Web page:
US 4164016 A
A circuit for sensing the current applied to a load in power supplies, inverters, and other power conversion equipment and similar systems wherein the voltage between the center tap of the transformer secondary winding and the junction of two resistors connected across the secondary winding in series is sensed. The control circuit for the electronic system adjusts the overall system operation to obtain the desired volt-ampere output in response to this voltage level.
1. In a system receiving a power signal through a transformer having a center tapped secondary winding and having control means for adjusting the power signal to produce an output having a predetermined output current characteristic, a current sensing system comprising:
(a) two resistors connected in series across the secondary winding;
(b) a capacitor connected between the common junction of the resistors and the center tapped terminal; and
(c) means for detecting the voltage between the common junction of the impedances and the center tap, said voltage being provided to said control means so that the system output current is varied until it reaches a predetermined level.
2. In a system having means for changing a power signal received from a full wave center tapped inductor to provide an output across a load having a predetermined output current characteristic, a current sensing system comprising:
(a) two resistors connected in series across the full wave center tapped inductor;
(b) capacitance means are connected between the common junction of the resistors and the center tapped terminal;
(c) means for detecting the voltage between the common junction of the two resistors and the center tapped terminal; and
(d) means for adjusting the output current in response to the detected voltage so that said output current is maintained at a predetermined level.
3. In a system for converting AC power received through a transformer having a center tapped secondary winding, a plurality of switching means connected between the secondary winding and the load, and means for actuating the switch means in relation to the other so that a DC signal is provided to the load; a current sensing system comprising:
(a) two resistors connected in series across the full wave center tapped winding;
(b) capacitance means connected between the common junction of the resistors and the center tapped terminal;
(c) means for detecting the voltage between the common junction of the two resistors and the center tap terminal; and (d) means for adjusting the output current in response to the detected voltage so that said output current is maintained at a predetermined level.
4. A method of providing DC power to a load resistance using a system having an isolation transformer having a center tapped secondary winding connected to the load resistance through a plurality of SCR's, with the other load resistance terminal connected to the transformer center tap; two resistors connected in series across the center tapped secondary winding; and capacitor means connected between the common junction of the resistors and the center tapped terminal; said method comprising:
(a) monitoring the voltage between the center tap and the common junction between said two resistors; and
(b) controlling the firing of the SCR's in response to said voltage to produce an input signal to the load resistance having a predetermined current characteristic.
This invention relates to power conversion systems and more specifically to a current sensing system for use in D.C. power supplies having a predetermined volt-ampere output characteristic.
"Power Conversion Systems" is used in this specification to denote various types of power supplies and other types of systems wherein the principle of this invention would apply, and is not used to limit the application of the subject invention.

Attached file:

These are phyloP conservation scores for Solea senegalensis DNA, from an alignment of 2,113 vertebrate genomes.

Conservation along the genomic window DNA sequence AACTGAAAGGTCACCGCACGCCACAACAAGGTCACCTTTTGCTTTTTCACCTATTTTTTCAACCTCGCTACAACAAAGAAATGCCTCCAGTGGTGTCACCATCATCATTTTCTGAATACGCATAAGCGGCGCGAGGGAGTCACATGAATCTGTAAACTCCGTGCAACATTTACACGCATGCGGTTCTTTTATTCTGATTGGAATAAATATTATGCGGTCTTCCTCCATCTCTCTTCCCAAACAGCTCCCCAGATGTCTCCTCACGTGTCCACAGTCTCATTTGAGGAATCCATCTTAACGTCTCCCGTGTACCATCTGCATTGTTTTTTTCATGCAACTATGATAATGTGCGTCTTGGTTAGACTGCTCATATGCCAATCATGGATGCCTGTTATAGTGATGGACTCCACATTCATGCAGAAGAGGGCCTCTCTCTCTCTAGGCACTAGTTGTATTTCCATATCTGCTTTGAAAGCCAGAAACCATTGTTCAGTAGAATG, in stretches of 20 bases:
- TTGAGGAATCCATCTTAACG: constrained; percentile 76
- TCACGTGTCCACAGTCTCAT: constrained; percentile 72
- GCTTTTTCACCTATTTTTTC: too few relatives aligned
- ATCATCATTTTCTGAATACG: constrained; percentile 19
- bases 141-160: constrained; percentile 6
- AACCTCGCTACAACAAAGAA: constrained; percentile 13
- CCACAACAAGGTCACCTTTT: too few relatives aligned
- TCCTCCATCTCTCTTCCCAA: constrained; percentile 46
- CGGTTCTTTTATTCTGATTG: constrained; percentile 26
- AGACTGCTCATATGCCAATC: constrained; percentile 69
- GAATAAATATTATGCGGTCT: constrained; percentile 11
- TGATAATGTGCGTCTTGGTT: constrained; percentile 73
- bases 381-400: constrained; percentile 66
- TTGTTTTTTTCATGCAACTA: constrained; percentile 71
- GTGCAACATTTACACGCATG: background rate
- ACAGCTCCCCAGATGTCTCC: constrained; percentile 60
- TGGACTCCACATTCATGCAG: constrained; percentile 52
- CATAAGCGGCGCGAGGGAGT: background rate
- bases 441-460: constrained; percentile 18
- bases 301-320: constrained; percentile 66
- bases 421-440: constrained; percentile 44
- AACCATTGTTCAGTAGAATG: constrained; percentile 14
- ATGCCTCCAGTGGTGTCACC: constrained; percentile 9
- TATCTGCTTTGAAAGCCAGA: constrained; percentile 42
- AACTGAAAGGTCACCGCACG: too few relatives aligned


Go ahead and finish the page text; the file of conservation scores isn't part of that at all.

Conventional power conversion systems are frequently designed to provide a predetermined volt-ampere output characteristic, despite changes in the load resistance. These types of systems therefore require sensing of the system output voltage and current so that the system operation can be appropriately adjusted to maintain the desired output characteristic. Some systems also require sensing of the output current for safety reasons so that in the event output current rises above a predetermined safe level, the system is turned off.
This current sensing function is usually accomplished by providing a shunt resistor in an appropriate part of the circuit, usually near the output. However, this alternative has several drawbacks. One problem is that the shunt is usually subjected to high current levels because of its location in the circuit. As a result, the shunt resistor and the associated electronic elements for determining the current through the resistor must be designed so that they can withstand the high current and voltage levels at that point in the circuit. These components will also often use a fair amount of the system's power output available. Using high power elements also necessarily increases the production cost of such a system.
Ideally, a current sensing system should be designed so that the more economical low power and low tolerance components can be used, without unduly complicating the circuit and without reducing its reliability and accuracy.
In accordance with the preferred embodiment, a current sensing system is provided which accomplishes these objectives. The current sensing system is interconnected in the low current portion of a power conversion system at the transformer secondary. It's design permits the use of low cost circuit elements having a low power and low tolerance components. The current system tolerance components. The current sensing system is specifically applicable for a power conversion system, or any system wherein a center tapped transformer is used so that each half of its winding conducts alternately.
The preferred embodiment comprises two resistors having approximately equal values which are connected in series across the full transformer secondary winding. The voltage between the junction of the two resistors and the center tap of the secondary winding is integrated and used by the power conversion control system to control the power system output, since the integrated voltage is linearly proportional to the average current in the transformer windings, which is the average output current for the conversion system.